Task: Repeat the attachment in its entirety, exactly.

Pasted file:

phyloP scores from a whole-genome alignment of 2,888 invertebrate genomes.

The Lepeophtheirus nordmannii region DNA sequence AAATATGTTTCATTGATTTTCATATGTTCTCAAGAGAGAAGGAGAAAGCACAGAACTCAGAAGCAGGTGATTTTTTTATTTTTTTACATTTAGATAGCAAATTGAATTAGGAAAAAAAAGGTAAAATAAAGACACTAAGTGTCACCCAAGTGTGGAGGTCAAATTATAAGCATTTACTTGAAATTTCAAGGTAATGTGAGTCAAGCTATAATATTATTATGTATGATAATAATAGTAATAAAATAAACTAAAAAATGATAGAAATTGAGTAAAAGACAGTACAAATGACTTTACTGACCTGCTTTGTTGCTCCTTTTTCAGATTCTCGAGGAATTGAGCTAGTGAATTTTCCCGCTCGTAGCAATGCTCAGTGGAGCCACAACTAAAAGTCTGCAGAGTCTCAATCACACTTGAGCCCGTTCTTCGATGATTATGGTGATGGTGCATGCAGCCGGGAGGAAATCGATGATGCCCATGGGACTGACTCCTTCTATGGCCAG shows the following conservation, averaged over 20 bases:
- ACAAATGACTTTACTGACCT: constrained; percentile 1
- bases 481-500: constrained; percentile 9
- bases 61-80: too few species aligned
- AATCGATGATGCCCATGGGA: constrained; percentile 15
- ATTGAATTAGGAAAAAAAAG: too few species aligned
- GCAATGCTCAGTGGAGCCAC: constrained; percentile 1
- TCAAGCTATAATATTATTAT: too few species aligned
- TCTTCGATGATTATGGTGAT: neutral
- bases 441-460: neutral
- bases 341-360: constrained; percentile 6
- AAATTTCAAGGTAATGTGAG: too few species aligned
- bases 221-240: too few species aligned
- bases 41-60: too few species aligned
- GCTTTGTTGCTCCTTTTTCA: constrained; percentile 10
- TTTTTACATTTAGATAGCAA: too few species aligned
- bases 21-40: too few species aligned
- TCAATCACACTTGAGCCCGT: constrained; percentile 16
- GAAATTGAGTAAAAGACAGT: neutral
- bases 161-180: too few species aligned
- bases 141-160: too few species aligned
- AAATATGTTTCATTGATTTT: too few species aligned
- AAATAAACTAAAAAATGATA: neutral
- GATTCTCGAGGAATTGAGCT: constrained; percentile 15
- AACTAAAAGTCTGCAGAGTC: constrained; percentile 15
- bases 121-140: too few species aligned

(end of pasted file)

phyloP scores from a whole-genome alignment of 2,888 invertebrate genomes.

The Lepeophtheirus nordmannii region DNA sequence AAATATGTTTCATTGATTTTCATATGTTCTCAAGAGAGAAGGAGAAAGCACAGAACTCAGAAGCAGGTGATTTTTTTATTTTTTTACATTTAGATAGCAAATTGAATTAGGAAAAAAAAGGTAAAATAAAGACACTAAGTGTCACCCAAGTGTGGAGGTCAAATTATAAGCATTTACTTGAAATTTCAAGGTAATGTGAGTCAAGCTATAATATTATTATGTATGATAATAATAGTAATAAAATAAACTAAAAAATGATAGAAATTGAGTAAAAGACAGTACAAATGACTTTACTGACCTGCTTTGTTGCTCCTTTTTCAGATTCTCGAGGAATTGAGCTAGTGAATTTTCCCGCTCGTAGCAATGCTCAGTGGAGCCACAACTAAAAGTCTGCAGAGTCTCAATCACACTTGAGCCCGTTCTTCGATGATTATGGTGATGGTGCATGCAGCCGGGAGGAAATCGATGATGCCCATGGGACTGACTCCTTCTATGGCCAG shows the following conservation, averaged over 20 bases:
- ACAAATGACTTTACTGACCT: constrained; percentile 1
- bases 481-500: constrained; percentile 9
- bases 61-80: too few species aligned
- AATCGATGATGCCCATGGGA: constrained; percentile 15
- ATTGAATTAGGAAAAAAAAG: too few species aligned
- GCAATGCTCAGTGGAGCCAC: constrained; percentile 1
- TCAAGCTATAATATTATTAT: too few species aligned
- TCTTCGATGATTATGGTGAT: neutral
- bases 441-460: neutral
- bases 341-360: constrained; percentile 6
- AAATTTCAAGGTAATGTGAG: too few species aligned
- bases 221-240: too few species aligned
- bases 41-60: too few species aligned
- GCTTTGTTGCTCCTTTTTCA: constrained; percentile 10
- TTTTTACATTTAGATAGCAA: too few species aligned
- bases 21-40: too few species aligned
- TCAATCACACTTGAGCCCGT: constrained; percentile 16
- GAAATTGAGTAAAAGACAGT: neutral
- bases 161-180: too few species aligned
- bases 141-160: too few species aligned
- AAATATGTTTCATTGATTTT: too few species aligned
- AAATAAACTAAAAAATGATA: neutral
- GATTCTCGAGGAATTGAGCT: constrained; percentile 15
- AACTAAAAGTCTGCAGAGTC: constrained; percentile 15
- bases 121-140: too few species aligned